Artificial intelligence supported patient self-care in chronic heart failure: a paradigm shift from reactive to predictive, preventive and personalised care

Matthew Barrett, Josiane Boyne, Julia Brandts, Hans-Peter Brunner-La Rocca*, Lieven De Maesschalck, Kurt De Wit, Lana Dixon, Casper Eurlings, Donna Fitzsimons, Olga Golubnitschaja, Arjan Hageman, Frank Heemskerk, Andre Hintzen, Thomas M. Helms, Loreena Hill, Thom Hoedemakers, Nikolaus Marx, Kenneth McDonald, Marc Mertens, Dirk Mueller-WielandAlexander Palant, Jens Piesk, Andrew Pomazanskyi, Jan Ramaekers, Peter Ruff, Katharina Schuett, Yash Shekhawat, Chantal F. Ski, David R. Thompson, Andrew Tsirkin, Kay van der Mierden, Chris Watson, Bettina Zippel-Schultz

*Corresponding author for this work

Research output: Contribution to journal(Systematic) Review article peer-review


Heart failure (HF) is one of the most complex chronic disorders with high prevalence, mainly due to the ageing population and better treatment of underlying diseases. Prevalence will continue to rise and is estimated to reach 3% of the population in Western countries by 2025. It is the most important cause of hospitalisation in subjects aged 65 years or more, resulting in high costs and major social impact. The current "one-size-fits-all" approach in the treatment of HF does not result in best outcome for all patients. These facts are an imminent threat to good quality management of patients with HF. An unorthodox approach from a new vision on care is required. We propose a novel predictive, preventive and personalised medicine approach where patients are truly leading their management, supported by an easily accessible online application that takes advantage of artificial intelligence. This strategy paper describes the needs in HF care, the needed paradigm shift and the elements that are required to achieve this shift. Through the inspiring collaboration of clinical and high-tech partners from North-West Europe combining state of the art HF care, artificial intelligence, serious gaming and patient coaching, a virtual doctor is being created. The results are expected to advance and personalise self-care, where standard care tasks are performed by the patients themselves, in principle without involvement of healthcare professionals, the latter being able to focus on complex conditions. This new vision on care will significantly reduce costs per patient while improving outcomes to enable long-term sustainability of top-level HF care.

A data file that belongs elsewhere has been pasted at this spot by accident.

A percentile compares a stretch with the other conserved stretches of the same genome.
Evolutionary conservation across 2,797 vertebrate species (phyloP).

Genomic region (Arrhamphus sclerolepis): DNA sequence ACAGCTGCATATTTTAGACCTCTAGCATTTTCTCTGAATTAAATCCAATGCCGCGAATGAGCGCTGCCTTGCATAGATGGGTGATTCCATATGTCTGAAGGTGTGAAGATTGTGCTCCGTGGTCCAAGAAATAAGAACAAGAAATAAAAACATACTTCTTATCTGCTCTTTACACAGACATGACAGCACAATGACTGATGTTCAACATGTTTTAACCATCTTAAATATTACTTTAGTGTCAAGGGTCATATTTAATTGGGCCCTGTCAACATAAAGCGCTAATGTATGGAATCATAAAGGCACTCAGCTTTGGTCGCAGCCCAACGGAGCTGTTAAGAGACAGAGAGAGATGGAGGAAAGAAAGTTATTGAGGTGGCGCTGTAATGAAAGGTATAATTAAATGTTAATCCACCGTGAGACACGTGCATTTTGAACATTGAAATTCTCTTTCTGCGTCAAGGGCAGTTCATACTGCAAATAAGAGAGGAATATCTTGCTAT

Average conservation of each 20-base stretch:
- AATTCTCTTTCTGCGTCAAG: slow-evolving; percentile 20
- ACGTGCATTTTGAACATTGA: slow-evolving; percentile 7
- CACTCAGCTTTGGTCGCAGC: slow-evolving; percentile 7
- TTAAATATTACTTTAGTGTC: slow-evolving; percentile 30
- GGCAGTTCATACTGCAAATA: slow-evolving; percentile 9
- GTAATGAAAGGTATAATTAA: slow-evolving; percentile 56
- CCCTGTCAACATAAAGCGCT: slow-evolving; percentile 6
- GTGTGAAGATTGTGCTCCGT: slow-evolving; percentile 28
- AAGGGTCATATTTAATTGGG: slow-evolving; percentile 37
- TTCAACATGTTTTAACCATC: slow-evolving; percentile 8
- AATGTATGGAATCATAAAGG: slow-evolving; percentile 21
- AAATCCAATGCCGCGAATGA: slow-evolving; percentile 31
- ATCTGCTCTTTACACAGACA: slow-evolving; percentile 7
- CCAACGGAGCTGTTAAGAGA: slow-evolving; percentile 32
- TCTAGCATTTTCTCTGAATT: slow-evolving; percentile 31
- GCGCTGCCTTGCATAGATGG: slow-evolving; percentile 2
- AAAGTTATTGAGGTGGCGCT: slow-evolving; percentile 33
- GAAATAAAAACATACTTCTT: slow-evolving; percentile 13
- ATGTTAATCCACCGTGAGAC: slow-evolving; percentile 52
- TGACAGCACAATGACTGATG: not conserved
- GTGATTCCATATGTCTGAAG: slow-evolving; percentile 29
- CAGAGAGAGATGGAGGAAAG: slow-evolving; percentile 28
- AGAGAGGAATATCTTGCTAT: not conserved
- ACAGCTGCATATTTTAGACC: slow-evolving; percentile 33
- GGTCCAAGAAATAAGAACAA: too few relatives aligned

Original languageEnglish
Pages (from-to)445-464
Number of pages20
JournalThe EPMA Journal
Issue number4
Early online date22 Nov 2019
Publication statusPublished - Dec 2019


  • Heart failure
  • Artificial Intelligence
  • Predictive preventive personalised participatory medicine
  • Individualised patient profile
  • Patient engagement
  • Information and communications technology
  • Healthcare economy
  • Patient stratification
  • Diabetes
  • Comorbidities
  • Healthcare digitalisation
  • Therapy monitoring
  • Professional interactome
  • Multi-level diagnostics
  • Disease modelling
  • Integrated care
  • Medical ethics
  • Societal impact
  • TIME

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